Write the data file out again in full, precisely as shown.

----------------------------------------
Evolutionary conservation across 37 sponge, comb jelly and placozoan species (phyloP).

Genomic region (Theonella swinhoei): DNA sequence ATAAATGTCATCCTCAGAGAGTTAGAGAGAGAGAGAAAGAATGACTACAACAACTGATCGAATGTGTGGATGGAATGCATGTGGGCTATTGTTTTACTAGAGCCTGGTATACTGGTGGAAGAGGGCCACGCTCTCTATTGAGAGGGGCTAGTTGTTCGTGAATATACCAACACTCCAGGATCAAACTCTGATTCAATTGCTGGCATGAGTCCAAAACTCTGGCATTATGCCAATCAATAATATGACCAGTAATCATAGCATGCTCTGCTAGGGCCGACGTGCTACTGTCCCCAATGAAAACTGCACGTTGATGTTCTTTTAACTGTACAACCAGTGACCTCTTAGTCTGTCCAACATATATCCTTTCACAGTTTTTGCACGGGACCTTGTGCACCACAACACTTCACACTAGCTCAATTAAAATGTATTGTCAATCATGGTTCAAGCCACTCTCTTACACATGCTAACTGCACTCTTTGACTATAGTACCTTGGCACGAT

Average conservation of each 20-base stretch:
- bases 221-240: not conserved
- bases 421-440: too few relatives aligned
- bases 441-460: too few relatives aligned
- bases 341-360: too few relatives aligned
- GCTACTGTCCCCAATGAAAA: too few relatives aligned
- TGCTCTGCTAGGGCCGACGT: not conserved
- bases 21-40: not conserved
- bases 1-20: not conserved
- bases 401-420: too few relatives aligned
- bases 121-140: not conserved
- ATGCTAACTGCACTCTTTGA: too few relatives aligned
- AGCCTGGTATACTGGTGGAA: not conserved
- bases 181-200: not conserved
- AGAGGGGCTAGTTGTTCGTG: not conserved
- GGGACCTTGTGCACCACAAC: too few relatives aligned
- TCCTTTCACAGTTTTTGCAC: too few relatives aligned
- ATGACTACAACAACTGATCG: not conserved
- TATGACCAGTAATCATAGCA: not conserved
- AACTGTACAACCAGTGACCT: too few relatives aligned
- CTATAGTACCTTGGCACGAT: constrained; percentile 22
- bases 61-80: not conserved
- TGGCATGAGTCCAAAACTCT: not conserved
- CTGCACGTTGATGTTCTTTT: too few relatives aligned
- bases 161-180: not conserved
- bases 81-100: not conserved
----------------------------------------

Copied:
Evolutionary conservation across 37 sponge, comb jelly and placozoan species (phyloP).

Genomic region (Theonella swinhoei): DNA sequence ATAAATGTCATCCTCAGAGAGTTAGAGAGAGAGAGAAAGAATGACTACAACAACTGATCGAATGTGTGGATGGAATGCATGTGGGCTATTGTTTTACTAGAGCCTGGTATACTGGTGGAAGAGGGCCACGCTCTCTATTGAGAGGGGCTAGTTGTTCGTGAATATACCAACACTCCAGGATCAAACTCTGATTCAATTGCTGGCATGAGTCCAAAACTCTGGCATTATGCCAATCAATAATATGACCAGTAATCATAGCATGCTCTGCTAGGGCCGACGTGCTACTGTCCCCAATGAAAACTGCACGTTGATGTTCTTTTAACTGTACAACCAGTGACCTCTTAGTCTGTCCAACATATATCCTTTCACAGTTTTTGCACGGGACCTTGTGCACCACAACACTTCACACTAGCTCAATTAAAATGTATTGTCAATCATGGTTCAAGCCACTCTCTTACACATGCTAACTGCACTCTTTGACTATAGTACCTTGGCACGAT

Average conservation of each 20-base stretch:
- bases 221-240: not conserved
- bases 421-440: too few relatives aligned
- bases 441-460: too few relatives aligned
- bases 341-360: too few relatives aligned
- GCTACTGTCCCCAATGAAAA: too few relatives aligned
- TGCTCTGCTAGGGCCGACGT: not conserved
- bases 21-40: not conserved
- bases 1-20: not conserved
- bases 401-420: too few relatives aligned
- bases 121-140: not conserved
- ATGCTAACTGCACTCTTTGA: too few relatives aligned
- AGCCTGGTATACTGGTGGAA: not conserved
- bases 181-200: not conserved
- AGAGGGGCTAGTTGTTCGTG: not conserved
- GGGACCTTGTGCACCACAAC: too few relatives aligned
- TCCTTTCACAGTTTTTGCAC: too few relatives aligned
- ATGACTACAACAACTGATCG: not conserved
- TATGACCAGTAATCATAGCA: not conserved
- AACTGTACAACCAGTGACCT: too few relatives aligned
- CTATAGTACCTTGGCACGAT: constrained; percentile 22
- bases 61-80: not conserved
- TGGCATGAGTCCAAAACTCT: not conserved
- CTGCACGTTGATGTTCTTTT: too few relatives aligned
- bases 161-180: not conserved
- bases 81-100: not conserved